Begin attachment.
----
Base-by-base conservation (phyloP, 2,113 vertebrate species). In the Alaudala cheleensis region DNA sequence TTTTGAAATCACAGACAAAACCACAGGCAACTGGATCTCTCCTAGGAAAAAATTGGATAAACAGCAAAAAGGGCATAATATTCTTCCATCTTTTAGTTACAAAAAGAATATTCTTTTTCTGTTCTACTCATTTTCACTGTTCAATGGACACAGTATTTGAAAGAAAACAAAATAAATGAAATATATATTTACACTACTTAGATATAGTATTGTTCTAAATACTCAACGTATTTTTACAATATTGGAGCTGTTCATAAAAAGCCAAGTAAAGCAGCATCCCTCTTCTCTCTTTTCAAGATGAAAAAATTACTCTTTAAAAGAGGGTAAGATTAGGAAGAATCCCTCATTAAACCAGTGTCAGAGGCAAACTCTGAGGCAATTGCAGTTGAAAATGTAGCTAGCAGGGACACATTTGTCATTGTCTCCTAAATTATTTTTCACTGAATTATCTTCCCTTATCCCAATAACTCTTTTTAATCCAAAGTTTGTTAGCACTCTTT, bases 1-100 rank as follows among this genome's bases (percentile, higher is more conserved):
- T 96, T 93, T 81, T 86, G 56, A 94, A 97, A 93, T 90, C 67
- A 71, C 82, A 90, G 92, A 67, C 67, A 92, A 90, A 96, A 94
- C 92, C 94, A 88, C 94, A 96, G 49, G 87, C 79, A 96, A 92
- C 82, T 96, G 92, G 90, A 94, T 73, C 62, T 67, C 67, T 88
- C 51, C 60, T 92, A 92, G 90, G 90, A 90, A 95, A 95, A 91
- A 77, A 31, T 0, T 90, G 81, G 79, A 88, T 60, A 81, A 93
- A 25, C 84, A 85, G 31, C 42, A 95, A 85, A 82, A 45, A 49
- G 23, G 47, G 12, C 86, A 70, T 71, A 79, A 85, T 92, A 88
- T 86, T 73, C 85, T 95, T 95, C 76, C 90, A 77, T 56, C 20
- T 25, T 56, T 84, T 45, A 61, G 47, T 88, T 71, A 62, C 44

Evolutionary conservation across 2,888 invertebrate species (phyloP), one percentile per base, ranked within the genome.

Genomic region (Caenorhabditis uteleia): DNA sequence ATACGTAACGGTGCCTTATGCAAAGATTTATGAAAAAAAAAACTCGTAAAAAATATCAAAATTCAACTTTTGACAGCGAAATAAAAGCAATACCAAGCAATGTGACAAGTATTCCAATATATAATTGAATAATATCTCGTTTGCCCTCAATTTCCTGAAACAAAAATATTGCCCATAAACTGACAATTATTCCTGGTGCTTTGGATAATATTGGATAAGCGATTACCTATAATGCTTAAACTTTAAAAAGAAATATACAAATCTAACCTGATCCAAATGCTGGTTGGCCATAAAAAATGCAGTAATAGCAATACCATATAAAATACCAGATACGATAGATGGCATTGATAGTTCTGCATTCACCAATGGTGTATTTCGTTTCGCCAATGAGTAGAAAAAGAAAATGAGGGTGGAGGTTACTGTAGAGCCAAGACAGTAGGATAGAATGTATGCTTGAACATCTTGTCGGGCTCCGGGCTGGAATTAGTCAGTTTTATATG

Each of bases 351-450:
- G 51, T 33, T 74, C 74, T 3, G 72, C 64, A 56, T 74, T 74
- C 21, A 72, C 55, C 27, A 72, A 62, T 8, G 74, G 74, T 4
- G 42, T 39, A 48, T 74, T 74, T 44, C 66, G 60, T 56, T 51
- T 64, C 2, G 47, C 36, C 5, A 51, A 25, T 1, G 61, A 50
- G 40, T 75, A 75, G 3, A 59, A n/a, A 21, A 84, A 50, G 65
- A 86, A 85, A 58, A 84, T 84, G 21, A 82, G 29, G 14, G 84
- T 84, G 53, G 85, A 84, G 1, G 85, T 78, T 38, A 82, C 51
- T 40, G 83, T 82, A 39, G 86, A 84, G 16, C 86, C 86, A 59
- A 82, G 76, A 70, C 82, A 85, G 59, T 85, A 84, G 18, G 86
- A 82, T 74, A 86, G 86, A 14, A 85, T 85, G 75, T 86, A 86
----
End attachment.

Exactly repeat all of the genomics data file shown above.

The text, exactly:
Base-by-base conservation (phyloP, 2,113 vertebrate species). In the Alaudala cheleensis region DNA sequence TTTTGAAATCACAGACAAAACCACAGGCAACTGGATCTCTCCTAGGAAAAAATTGGATAAACAGCAAAAAGGGCATAATATTCTTCCATCTTTTAGTTACAAAAAGAATATTCTTTTTCTGTTCTACTCATTTTCACTGTTCAATGGACACAGTATTTGAAAGAAAACAAAATAAATGAAATATATATTTACACTACTTAGATATAGTATTGTTCTAAATACTCAACGTATTTTTACAATATTGGAGCTGTTCATAAAAAGCCAAGTAAAGCAGCATCCCTCTTCTCTCTTTTCAAGATGAAAAAATTACTCTTTAAAAGAGGGTAAGATTAGGAAGAATCCCTCATTAAACCAGTGTCAGAGGCAAACTCTGAGGCAATTGCAGTTGAAAATGTAGCTAGCAGGGACACATTTGTCATTGTCTCCTAAATTATTTTTCACTGAATTATCTTCCCTTATCCCAATAACTCTTTTTAATCCAAAGTTTGTTAGCACTCTTT, bases 1-100 rank as follows among this genome's bases (percentile, higher is more conserved):
- T 96, T 93, T 81, T 86, G 56, A 94, A 97, A 93, T 90, C 67
- A 71, C 82, A 90, G 92, A 67, C 67, A 92, A 90, A 96, A 94
- C 92, C 94, A 88, C 94, A 96, G 49, G 87, C 79, A 96, A 92
- C 82, T 96, G 92, G 90, A 94, T 73, C 62, T 67, C 67, T 88
- C 51, C 60, T 92, A 92, G 90, G 90, A 90, A 95, A 95, A 91
- A 77, A 31, T 0, T 90, G 81, G 79, A 88, T 60, A 81, A 93
- A 25, C 84, A 85, G 31, C 42, A 95, A 85, A 82, A 45, A 49
- G 23, G 47, G 12, C 86, A 70, T 71, A 79, A 85, T 92, A 88
- T 86, T 73, C 85, T 95, T 95, C 76, C 90, A 77, T 56, C 20
- T 25, T 56, T 84, T 45, A 61, G 47, T 88, T 71, A 62, C 44

Evolutionary conservation across 2,888 invertebrate species (phyloP), one percentile per base, ranked within the genome.

Genomic region (Caenorhabditis uteleia): DNA sequence ATACGTAACGGTGCCTTATGCAAAGATTTATGAAAAAAAAAACTCGTAAAAAATATCAAAATTCAACTTTTGACAGCGAAATAAAAGCAATACCAAGCAATGTGACAAGTATTCCAATATATAATTGAATAATATCTCGTTTGCCCTCAATTTCCTGAAACAAAAATATTGCCCATAAACTGACAATTATTCCTGGTGCTTTGGATAATATTGGATAAGCGATTACCTATAATGCTTAAACTTTAAAAAGAAATATACAAATCTAACCTGATCCAAATGCTGGTTGGCCATAAAAAATGCAGTAATAGCAATACCATATAAAATACCAGATACGATAGATGGCATTGATAGTTCTGCATTCACCAATGGTGTATTTCGTTTCGCCAATGAGTAGAAAAAGAAAATGAGGGTGGAGGTTACTGTAGAGCCAAGACAGTAGGATAGAATGTATGCTTGAACATCTTGTCGGGCTCCGGGCTGGAATTAGTCAGTTTTATATG

Each of bases 351-450:
- G 51, T 33, T 74, C 74, T 3, G 72, C 64, A 56, T 74, T 74
- C 21, A 72, C 55, C 27, A 72, A 62, T 8, G 74, G 74, T 4
- G 42, T 39, A 48, T 74, T 74, T 44, C 66, G 60, T 56, T 51
- T 64, C 2, G 47, C 36, C 5, A 51, A 25, T 1, G 61, A 50
- G 40, T 75, A 75, G 3, A 59, A n/a, A 21, A 84, A 50, G 65
- A 86, A 85, A 58, A 84, T 84, G 21, A 82, G 29, G 14, G 84
- T 84, G 53, G 85, A 84, G 1, G 85, T 78, T 38, A 82, C 51
- T 40, G 83, T 82, A 39, G 86, A 84, G 16, C 86, C 86, A 59
- A 82, G 76, A 70, C 82, A 85, G 59, T 85, A 84, G 18, G 86
- A 82, T 74, A 86, G 86, A 14, A 85, T 85, G 75, T 86, A 86